A magnesium deficiency can increase stress and affect sleep quality. As mentioned earlier, these factors alone are common contributors to intense sugar cravings, so magnesium deficiency-induced sugar cravings are more indirect but still very impactful.
Vitamin B1, or thiamin, is a water-soluble vitamin necessary for cell growth, development, and overall function. Because thiamin is water soluble, your body cannot store it like it does fat-soluble nutrients.
You’ll need to get your daily recommended thiamin value (1.1 to 1.2 milligrams) each day to avoid a deficiency. One of the key functions of thiamin is that it helps break glucose down into adenosine triphosphate (ATP). Technically, ATP is the true energy source for cells, not glucose, but your cells will always turn to your glucose stores first to make ATP, which is why glucose is so important.
Without enough thiamin in your body to convert glucose, your cells won’t have enough energy to function properly. Your brain will likely push you to eat more sugar even though you already have enough glucose in store.
Chromium is an essential trace mineral that plays an important role in regulating blood sugar levels. Chromium deficiencies are more common than you might think, based on how little chromium you need each day.
The recommended value of chromium for women is between 20 and 25 micrograms daily; for men, it’s between 30 and 35 micrograms. The main function of chromium is to regulate the blood sugar levels in your body. It accomplishes this task by increasing insulin sensitivity and glucose tolerance.
An insufficient supply of chromium can cause your blood sugar levels to fluctuate dramatically. You may experience the symptoms of a blood sugar spike followed swiftly by a blood sugar crash. With that, your brain signals that you need to consume more sugar.
Curbing Cravings by Preventing Deficiencies
Sugar cravings can be extremely difficult to control and are bound to negatively affect your overall health in the long run. The best way to manage them is to figure out why you’re having them and deal with the root issues.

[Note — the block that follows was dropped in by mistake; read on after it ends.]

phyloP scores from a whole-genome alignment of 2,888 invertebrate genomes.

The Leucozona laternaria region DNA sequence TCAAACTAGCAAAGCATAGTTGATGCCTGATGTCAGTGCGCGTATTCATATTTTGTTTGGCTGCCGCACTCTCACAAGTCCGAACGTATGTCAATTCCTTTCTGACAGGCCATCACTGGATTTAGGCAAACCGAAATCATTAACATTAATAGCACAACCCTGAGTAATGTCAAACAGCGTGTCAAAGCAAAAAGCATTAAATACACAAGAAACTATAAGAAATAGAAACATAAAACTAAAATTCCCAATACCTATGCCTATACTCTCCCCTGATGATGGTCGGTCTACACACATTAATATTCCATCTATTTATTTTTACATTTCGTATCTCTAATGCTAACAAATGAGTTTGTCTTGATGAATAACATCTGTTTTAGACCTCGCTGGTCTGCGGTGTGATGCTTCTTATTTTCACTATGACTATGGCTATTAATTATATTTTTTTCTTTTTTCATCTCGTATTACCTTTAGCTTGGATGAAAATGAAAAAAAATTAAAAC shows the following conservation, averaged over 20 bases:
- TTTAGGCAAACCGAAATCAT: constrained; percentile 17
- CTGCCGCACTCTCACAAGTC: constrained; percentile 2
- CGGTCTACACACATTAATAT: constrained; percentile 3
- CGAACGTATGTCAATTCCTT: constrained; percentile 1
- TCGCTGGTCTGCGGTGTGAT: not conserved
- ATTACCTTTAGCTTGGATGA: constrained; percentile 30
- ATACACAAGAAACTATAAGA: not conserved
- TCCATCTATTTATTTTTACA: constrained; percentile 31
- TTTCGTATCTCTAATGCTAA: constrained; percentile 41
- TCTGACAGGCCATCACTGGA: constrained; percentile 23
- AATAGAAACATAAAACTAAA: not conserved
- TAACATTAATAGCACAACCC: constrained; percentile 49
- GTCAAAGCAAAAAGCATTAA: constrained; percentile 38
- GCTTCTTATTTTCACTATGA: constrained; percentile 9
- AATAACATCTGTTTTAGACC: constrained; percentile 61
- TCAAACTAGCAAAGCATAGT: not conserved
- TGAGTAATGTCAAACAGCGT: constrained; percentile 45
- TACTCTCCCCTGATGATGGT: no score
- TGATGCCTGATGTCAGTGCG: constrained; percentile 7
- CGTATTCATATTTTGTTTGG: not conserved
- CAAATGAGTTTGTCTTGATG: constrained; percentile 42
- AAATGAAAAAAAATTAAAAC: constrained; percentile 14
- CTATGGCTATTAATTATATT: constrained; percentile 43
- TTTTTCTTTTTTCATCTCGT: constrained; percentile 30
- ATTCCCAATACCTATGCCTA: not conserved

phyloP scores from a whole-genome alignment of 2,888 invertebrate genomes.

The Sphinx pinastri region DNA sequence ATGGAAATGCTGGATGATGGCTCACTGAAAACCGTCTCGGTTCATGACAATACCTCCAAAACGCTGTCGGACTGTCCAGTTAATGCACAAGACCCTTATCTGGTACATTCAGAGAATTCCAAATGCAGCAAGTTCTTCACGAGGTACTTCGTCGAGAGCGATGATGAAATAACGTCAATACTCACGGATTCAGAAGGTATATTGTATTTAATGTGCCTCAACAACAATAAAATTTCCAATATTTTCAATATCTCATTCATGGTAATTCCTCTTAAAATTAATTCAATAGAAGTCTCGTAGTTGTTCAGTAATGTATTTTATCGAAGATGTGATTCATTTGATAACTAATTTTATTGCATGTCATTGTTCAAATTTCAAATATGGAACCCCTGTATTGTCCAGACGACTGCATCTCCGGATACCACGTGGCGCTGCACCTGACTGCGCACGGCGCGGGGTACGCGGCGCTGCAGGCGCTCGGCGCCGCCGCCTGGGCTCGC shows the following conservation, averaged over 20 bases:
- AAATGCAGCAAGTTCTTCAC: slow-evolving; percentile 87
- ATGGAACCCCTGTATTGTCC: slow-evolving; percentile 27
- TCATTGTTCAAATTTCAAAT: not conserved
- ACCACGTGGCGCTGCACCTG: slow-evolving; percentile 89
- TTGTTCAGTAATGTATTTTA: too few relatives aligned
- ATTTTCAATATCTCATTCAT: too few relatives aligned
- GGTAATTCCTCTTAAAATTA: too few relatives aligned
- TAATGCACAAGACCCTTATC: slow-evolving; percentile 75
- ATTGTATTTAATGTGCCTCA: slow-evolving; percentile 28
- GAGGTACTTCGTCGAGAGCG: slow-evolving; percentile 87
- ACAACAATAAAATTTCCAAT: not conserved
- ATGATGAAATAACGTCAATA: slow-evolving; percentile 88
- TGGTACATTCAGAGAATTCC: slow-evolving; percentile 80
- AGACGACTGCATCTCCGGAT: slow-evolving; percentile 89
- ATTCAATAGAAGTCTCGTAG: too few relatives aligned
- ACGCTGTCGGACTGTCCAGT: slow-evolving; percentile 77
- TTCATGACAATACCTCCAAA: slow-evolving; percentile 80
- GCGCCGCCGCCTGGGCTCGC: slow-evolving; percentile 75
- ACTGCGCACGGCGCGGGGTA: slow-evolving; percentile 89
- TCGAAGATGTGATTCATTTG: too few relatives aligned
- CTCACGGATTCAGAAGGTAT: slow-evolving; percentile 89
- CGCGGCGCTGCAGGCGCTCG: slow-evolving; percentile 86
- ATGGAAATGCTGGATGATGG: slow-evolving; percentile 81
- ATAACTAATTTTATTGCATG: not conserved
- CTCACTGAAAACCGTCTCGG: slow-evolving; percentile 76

There are several reasons why you might frequently desire a sweet treat, with one possibility being that you might be experiencing a nutrient deficiency.
Maintaining a well-balanced diet is the most effective way to ensure that you meet your nutritional needs. Fish, fruit, vegetables, beans, nuts, and whole grains make delicious and nutritious meals that can help you meet your daily requirements of essential vitamins and minerals.
You’ll still have options even if you can’t meet your dietary requirements through your food. Using various supplements can help you to reach your minimum daily thresholds, too. Just be sure to avoid the gummy versions, as they’re usually loaded with sugar.
Chromium | Health Professional Fact Sheet
Protein | The Nutrition Source | Harvard School of Public Health
Pros and Cons of Taking a Magnesium Supplement | Mayo Clinic
Zinc | The Nutrition Source | Harvard School of Public Health
Vitamin A Deficiency: Causes, Symptoms, Treatment & Prevention | Cleveland Clinic
Vitamin D Deficiency | MedlinePlus
CDC’s Second Nutrition Report:A Comprehensive Biochemical Assessment of the Nutrition Status of the U.S. Population | CDC
Leptin: What It Is, Function & Levels | Cleveland Clinic
The Availability of Water Associated With Glycogen During Dehydration: a Reservoir or Raindrop? | PMC
Artificial Sweeteners: Sugar-Free, but at What Cost? | Harvard Health
Ghrelin: Much More Than a Hunger Hormone | PMC
Stress, Cortisol, and Other Appetite-Related Hormones: Prospective Prediction of 6-Month Changes in Food Cravings and Weight | PMC
FGF21 Is a Sugar-Induced Hormone Associated with Sweet Intake and Preference in Humans | ScienceDirect
How Much Sugar is Too Much? | American Heart Association
Why Sugar Makes Us Feel So Good : The Salt | NPR
Relationship Between Added Sugars Consumption and Chronic Disease Risk Factors: Current Understanding | PMC
Sugar Addiction | Addiction Center
Why Is Sleep Important to Weight Loss? | Sleep Foundation
Sleep | The Nutrition Source | Harvard T.H. Chan School of Public Health